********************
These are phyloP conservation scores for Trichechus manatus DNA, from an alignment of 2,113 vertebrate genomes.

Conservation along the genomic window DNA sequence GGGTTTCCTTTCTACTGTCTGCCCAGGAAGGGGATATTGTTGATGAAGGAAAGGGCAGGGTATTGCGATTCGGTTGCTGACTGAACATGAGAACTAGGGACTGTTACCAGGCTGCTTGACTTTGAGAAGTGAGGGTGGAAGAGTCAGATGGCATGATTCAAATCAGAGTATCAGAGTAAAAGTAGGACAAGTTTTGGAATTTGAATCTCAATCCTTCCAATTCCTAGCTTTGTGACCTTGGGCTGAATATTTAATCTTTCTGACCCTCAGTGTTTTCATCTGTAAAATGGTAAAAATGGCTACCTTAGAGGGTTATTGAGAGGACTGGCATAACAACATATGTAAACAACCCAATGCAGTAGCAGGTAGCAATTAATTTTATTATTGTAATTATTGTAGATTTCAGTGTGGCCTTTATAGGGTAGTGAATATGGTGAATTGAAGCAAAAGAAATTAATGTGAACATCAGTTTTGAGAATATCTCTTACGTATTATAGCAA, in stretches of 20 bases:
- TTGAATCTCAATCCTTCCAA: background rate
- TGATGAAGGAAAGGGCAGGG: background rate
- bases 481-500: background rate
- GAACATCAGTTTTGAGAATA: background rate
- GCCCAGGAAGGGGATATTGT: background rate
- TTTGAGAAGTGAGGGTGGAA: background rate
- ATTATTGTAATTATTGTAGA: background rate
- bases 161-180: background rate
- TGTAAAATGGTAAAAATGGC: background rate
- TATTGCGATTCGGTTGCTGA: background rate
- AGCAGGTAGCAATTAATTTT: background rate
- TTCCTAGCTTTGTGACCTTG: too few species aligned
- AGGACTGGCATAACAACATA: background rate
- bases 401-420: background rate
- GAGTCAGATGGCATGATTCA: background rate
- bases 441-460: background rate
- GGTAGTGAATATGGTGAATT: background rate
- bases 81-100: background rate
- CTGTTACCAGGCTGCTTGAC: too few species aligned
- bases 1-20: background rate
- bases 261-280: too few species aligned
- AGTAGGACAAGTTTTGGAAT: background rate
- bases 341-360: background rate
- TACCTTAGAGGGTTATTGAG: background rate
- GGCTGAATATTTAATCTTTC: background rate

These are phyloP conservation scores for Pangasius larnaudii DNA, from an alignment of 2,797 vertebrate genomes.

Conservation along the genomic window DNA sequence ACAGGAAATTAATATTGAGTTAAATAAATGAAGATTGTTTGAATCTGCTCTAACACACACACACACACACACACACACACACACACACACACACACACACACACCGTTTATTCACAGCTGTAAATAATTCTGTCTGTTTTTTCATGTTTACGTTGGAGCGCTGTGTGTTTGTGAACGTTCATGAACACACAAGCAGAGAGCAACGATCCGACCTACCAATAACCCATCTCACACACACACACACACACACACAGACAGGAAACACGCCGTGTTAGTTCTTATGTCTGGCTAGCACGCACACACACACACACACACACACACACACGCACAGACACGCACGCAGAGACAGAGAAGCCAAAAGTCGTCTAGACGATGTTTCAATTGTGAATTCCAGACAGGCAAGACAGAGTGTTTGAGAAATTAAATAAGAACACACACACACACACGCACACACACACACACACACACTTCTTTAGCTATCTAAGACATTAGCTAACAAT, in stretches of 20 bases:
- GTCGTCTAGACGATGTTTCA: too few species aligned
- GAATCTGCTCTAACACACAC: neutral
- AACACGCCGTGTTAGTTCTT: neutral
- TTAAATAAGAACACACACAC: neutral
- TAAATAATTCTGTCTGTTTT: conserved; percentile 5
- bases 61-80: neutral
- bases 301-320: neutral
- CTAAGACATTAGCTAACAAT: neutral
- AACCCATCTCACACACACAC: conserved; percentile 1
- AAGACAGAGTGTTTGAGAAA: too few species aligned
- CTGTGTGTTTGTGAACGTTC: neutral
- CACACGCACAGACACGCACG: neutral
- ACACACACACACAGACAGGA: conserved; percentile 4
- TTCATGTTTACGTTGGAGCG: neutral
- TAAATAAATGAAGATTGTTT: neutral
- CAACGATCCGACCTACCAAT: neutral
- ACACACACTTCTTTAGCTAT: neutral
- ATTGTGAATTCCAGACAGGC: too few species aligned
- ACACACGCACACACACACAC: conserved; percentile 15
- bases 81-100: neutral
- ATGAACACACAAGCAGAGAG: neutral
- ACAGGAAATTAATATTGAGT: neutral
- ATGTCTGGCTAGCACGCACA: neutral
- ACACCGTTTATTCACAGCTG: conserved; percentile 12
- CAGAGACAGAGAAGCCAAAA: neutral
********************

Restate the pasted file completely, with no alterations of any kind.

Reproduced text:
These are phyloP conservation scores for Trichechus manatus DNA, from an alignment of 2,113 vertebrate genomes.

Conservation along the genomic window DNA sequence GGGTTTCCTTTCTACTGTCTGCCCAGGAAGGGGATATTGTTGATGAAGGAAAGGGCAGGGTATTGCGATTCGGTTGCTGACTGAACATGAGAACTAGGGACTGTTACCAGGCTGCTTGACTTTGAGAAGTGAGGGTGGAAGAGTCAGATGGCATGATTCAAATCAGAGTATCAGAGTAAAAGTAGGACAAGTTTTGGAATTTGAATCTCAATCCTTCCAATTCCTAGCTTTGTGACCTTGGGCTGAATATTTAATCTTTCTGACCCTCAGTGTTTTCATCTGTAAAATGGTAAAAATGGCTACCTTAGAGGGTTATTGAGAGGACTGGCATAACAACATATGTAAACAACCCAATGCAGTAGCAGGTAGCAATTAATTTTATTATTGTAATTATTGTAGATTTCAGTGTGGCCTTTATAGGGTAGTGAATATGGTGAATTGAAGCAAAAGAAATTAATGTGAACATCAGTTTTGAGAATATCTCTTACGTATTATAGCAA, in stretches of 20 bases:
- TTGAATCTCAATCCTTCCAA: background rate
- TGATGAAGGAAAGGGCAGGG: background rate
- bases 481-500: background rate
- GAACATCAGTTTTGAGAATA: background rate
- GCCCAGGAAGGGGATATTGT: background rate
- TTTGAGAAGTGAGGGTGGAA: background rate
- ATTATTGTAATTATTGTAGA: background rate
- bases 161-180: background rate
- TGTAAAATGGTAAAAATGGC: background rate
- TATTGCGATTCGGTTGCTGA: background rate
- AGCAGGTAGCAATTAATTTT: background rate
- TTCCTAGCTTTGTGACCTTG: too few species aligned
- AGGACTGGCATAACAACATA: background rate
- bases 401-420: background rate
- GAGTCAGATGGCATGATTCA: background rate
- bases 441-460: background rate
- GGTAGTGAATATGGTGAATT: background rate
- bases 81-100: background rate
- CTGTTACCAGGCTGCTTGAC: too few species aligned
- bases 1-20: background rate
- bases 261-280: too few species aligned
- AGTAGGACAAGTTTTGGAAT: background rate
- bases 341-360: background rate
- TACCTTAGAGGGTTATTGAG: background rate
- GGCTGAATATTTAATCTTTC: background rate

These are phyloP conservation scores for Pangasius larnaudii DNA, from an alignment of 2,797 vertebrate genomes.

Conservation along the genomic window DNA sequence ACAGGAAATTAATATTGAGTTAAATAAATGAAGATTGTTTGAATCTGCTCTAACACACACACACACACACACACACACACACACACACACACACACACACACACCGTTTATTCACAGCTGTAAATAATTCTGTCTGTTTTTTCATGTTTACGTTGGAGCGCTGTGTGTTTGTGAACGTTCATGAACACACAAGCAGAGAGCAACGATCCGACCTACCAATAACCCATCTCACACACACACACACACACACACAGACAGGAAACACGCCGTGTTAGTTCTTATGTCTGGCTAGCACGCACACACACACACACACACACACACACACGCACAGACACGCACGCAGAGACAGAGAAGCCAAAAGTCGTCTAGACGATGTTTCAATTGTGAATTCCAGACAGGCAAGACAGAGTGTTTGAGAAATTAAATAAGAACACACACACACACACGCACACACACACACACACACACTTCTTTAGCTATCTAAGACATTAGCTAACAAT, in stretches of 20 bases:
- GTCGTCTAGACGATGTTTCA: too few species aligned
- GAATCTGCTCTAACACACAC: neutral
- AACACGCCGTGTTAGTTCTT: neutral
- TTAAATAAGAACACACACAC: neutral
- TAAATAATTCTGTCTGTTTT: conserved; percentile 5
- bases 61-80: neutral
- bases 301-320: neutral
- CTAAGACATTAGCTAACAAT: neutral
- AACCCATCTCACACACACAC: conserved; percentile 1
- AAGACAGAGTGTTTGAGAAA: too few species aligned
- CTGTGTGTTTGTGAACGTTC: neutral
- CACACGCACAGACACGCACG: neutral
- ACACACACACACAGACAGGA: conserved; percentile 4
- TTCATGTTTACGTTGGAGCG: neutral
- TAAATAAATGAAGATTGTTT: neutral
- CAACGATCCGACCTACCAAT: neutral
- ACACACACTTCTTTAGCTAT: neutral
- ATTGTGAATTCCAGACAGGC: too few species aligned
- ACACACGCACACACACACAC: conserved; percentile 15
- bases 81-100: neutral
- ATGAACACACAAGCAGAGAG: neutral
- ACAGGAAATTAATATTGAGT: neutral
- ATGTCTGGCTAGCACGCACA: neutral
- ACACCGTTTATTCACAGCTG: conserved; percentile 12
- CAGAGACAGAGAAGCCAAAA: neutral